Book Review: The Billy Bob Tapes: A Cave Full of Ghosts by Billy Bob Thornton & Kinky Friedman

By James Calemine

Billy Bob Thornton started earning money as a drummer before he became a movie star. Published in 2012, The Billy Bob Tapes: A Cave Full of Ghosts serves as an iron-clad reminder of Thornton’s gift for storytelling.

In this streamlined book Thornton traces his Arkansas upbringing, music, his film career and his honest opinion about “Fame & Art”. Thornton’s ex-wife Angelina Jolie wrote the book’s Introduction. Thornton says before Chapter One: “If I ramble and curse a lot it’s because this book wasn’t written, it was recorded and a lot of it isn’t edited.”

Dwight Yoakam, Daniel Lanois, Robert Duvall and Thornton’s screenwriting partner Tom Epperson offer keen insight to Thornton’s story. Robert Duvall said this about Thornton:

“Billy is a triple threat–writing, acting, directing–I don’t know what kind of training he ever had, nor do I care. He has a deep cultural understanding of who he is and what he comes from–language!–and he understands the journey from ink to behavior about as food as anybody.”

Music played an integral role in Thornton’s life before he started scoring acting gigs. He played in a ZZ Top cover band, recorded in Muscle Shoals, started the group Hot ‘Lanta long before he began recording and performing with his current band The Boxmasters. So, Thornton becomes unamused when people say, “Oh, he’s an actor trying to be a musician.”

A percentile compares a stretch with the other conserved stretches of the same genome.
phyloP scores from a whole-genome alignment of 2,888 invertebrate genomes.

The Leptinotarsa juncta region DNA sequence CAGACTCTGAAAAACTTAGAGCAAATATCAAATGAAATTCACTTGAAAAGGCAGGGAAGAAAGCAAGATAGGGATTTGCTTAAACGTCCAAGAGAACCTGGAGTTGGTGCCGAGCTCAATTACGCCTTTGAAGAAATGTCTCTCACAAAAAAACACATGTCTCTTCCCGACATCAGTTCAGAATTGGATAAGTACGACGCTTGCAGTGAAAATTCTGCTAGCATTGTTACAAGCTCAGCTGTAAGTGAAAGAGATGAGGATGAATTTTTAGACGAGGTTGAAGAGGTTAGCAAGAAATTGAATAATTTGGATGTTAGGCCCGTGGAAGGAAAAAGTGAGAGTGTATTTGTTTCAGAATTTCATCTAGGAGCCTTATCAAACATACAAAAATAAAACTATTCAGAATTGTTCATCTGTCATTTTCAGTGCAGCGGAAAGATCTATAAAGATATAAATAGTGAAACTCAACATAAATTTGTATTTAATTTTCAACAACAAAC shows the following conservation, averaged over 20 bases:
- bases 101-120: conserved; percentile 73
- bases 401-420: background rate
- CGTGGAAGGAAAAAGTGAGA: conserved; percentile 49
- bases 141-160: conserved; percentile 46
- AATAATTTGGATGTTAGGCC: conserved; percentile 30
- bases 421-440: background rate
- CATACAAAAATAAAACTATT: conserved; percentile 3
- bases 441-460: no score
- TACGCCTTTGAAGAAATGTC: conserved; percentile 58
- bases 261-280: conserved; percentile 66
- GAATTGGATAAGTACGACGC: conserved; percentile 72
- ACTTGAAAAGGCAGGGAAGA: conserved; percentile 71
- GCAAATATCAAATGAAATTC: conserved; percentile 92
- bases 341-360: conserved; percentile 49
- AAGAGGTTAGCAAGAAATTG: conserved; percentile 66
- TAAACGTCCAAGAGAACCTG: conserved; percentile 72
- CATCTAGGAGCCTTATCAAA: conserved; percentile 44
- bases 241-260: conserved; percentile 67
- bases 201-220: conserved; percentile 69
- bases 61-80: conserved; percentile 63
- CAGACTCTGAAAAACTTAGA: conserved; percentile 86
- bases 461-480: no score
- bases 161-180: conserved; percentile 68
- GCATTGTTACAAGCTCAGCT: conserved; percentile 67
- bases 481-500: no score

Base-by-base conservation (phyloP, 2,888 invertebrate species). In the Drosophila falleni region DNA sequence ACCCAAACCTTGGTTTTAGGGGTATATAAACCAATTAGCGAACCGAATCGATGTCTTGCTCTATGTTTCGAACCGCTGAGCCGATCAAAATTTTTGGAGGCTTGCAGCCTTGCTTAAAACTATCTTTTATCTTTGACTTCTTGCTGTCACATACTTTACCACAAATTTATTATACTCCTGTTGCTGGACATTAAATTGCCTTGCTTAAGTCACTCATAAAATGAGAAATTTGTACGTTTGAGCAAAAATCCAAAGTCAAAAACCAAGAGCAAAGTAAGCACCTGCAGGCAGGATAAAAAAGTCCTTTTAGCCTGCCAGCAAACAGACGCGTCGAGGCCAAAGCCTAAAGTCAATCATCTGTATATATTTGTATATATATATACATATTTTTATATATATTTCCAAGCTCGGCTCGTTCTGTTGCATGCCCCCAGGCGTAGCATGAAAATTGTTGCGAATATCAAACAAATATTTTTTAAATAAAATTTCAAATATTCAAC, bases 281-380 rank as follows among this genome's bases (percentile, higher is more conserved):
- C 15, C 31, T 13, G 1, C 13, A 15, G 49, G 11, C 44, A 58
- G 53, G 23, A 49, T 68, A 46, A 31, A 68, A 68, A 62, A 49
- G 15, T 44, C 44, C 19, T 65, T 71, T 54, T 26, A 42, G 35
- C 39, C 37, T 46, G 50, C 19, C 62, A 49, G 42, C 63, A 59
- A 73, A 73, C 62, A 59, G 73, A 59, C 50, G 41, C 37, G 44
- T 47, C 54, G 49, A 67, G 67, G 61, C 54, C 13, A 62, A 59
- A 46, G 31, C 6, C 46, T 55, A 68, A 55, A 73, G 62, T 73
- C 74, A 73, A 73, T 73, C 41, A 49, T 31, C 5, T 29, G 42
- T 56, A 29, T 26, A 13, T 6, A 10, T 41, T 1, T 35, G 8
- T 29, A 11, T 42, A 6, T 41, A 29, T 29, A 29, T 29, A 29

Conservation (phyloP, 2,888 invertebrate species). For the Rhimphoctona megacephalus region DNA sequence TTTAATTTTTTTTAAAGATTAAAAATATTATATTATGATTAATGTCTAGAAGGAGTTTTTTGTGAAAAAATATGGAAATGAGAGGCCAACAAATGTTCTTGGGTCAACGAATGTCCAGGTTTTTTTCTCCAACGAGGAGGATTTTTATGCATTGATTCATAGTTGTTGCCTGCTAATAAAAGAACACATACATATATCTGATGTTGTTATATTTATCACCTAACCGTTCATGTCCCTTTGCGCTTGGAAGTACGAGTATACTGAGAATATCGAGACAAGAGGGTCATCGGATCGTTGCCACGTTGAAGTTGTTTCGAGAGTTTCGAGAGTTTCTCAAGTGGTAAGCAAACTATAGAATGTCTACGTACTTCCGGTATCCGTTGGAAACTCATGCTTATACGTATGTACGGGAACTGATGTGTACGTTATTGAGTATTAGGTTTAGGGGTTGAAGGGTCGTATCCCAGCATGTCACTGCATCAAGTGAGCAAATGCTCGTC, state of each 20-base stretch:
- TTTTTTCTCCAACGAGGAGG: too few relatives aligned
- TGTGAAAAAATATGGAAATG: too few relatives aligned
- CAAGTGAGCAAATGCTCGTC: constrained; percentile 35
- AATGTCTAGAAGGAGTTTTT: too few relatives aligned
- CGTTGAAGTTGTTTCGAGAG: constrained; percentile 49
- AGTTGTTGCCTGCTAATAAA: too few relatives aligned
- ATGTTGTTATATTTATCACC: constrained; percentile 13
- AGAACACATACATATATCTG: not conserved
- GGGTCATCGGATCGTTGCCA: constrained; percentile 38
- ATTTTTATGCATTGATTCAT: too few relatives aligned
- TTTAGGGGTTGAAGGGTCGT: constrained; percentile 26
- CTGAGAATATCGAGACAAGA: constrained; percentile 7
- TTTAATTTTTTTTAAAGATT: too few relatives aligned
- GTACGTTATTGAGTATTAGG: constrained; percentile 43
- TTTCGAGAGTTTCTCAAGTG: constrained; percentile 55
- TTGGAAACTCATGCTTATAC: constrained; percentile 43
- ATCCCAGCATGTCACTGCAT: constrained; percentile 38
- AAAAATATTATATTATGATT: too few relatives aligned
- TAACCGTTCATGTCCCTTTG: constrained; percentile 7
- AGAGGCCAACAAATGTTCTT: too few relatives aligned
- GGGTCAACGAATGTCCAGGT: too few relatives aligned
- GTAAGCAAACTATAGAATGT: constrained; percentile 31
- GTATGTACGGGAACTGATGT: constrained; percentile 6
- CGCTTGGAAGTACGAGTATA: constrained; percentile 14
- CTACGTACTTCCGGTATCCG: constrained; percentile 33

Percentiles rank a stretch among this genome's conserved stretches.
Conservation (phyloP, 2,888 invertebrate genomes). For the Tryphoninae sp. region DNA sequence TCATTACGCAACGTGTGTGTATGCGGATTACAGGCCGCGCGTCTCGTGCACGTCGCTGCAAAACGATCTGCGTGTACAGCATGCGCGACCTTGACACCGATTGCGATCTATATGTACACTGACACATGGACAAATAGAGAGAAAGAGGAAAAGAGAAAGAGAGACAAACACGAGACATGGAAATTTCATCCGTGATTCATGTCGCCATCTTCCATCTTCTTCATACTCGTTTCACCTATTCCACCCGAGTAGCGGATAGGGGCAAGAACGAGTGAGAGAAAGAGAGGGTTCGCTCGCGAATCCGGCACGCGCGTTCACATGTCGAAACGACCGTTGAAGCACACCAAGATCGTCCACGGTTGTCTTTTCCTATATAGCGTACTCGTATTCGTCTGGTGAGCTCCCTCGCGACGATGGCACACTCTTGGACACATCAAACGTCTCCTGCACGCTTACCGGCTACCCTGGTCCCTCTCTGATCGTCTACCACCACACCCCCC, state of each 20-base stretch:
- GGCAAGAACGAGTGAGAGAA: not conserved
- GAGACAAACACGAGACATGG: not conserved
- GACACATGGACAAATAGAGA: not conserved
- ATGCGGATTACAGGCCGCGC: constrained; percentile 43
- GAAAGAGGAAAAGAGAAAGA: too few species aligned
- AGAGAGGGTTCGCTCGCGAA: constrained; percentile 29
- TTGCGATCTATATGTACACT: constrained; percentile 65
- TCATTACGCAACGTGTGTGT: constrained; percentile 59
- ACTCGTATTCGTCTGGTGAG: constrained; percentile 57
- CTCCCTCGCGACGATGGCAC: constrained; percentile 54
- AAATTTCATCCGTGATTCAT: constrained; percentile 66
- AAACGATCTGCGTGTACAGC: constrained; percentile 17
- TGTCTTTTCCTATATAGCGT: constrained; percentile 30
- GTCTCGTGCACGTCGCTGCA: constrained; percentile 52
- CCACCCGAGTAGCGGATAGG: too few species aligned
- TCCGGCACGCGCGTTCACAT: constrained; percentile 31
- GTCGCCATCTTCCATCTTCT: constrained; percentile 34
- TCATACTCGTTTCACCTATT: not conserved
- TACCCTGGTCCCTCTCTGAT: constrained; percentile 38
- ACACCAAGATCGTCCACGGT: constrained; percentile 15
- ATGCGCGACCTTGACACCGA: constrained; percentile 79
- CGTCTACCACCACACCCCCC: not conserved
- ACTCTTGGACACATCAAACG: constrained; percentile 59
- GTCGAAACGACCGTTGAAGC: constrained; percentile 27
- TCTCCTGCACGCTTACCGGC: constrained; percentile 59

The book contains a lot of humor. The diverse cast of characters in The Billy Bob Tapes include: John Ritter, Cate Blanchett, Bruce Dern, Billy Wilder, Penelope Cruz, John Cusack, Mick Jagger, J.P. Shellnut, Jim Varney, Warren Zevon, Kris Kristofferson, Johnny Cash, Elizabeth Taylor, Martin Scorsese, Waylon Jennings, Cormac McCarthy, the Coen Brothers, Bill Paxton, John Hurt and a long list of others.

Thornton tells memorable stories about some of his films such as Sling Blade, Pushing Tin, The Man Who Wasn’t There, True Romance, A Simple Plan, Monster’s Ball, Jayne Mansfield Car, Armageddon, Bandits, The Alamo and All The Pretty Horses. Great photographs from Thornton’s personal collection lace the pages. 

Towards the end Thornton reveals: “I’ve always wished that critics were people who just talked about what they liked so they could present it to the people; it’s like, ‘Hey, you may not have heard this, and I think you should check it out,’ as opposed to writing about stuff they don’t like so they can sound clever and cynical. I don’t even know why you would waste your time.”

It’s a high-octane page turner… 

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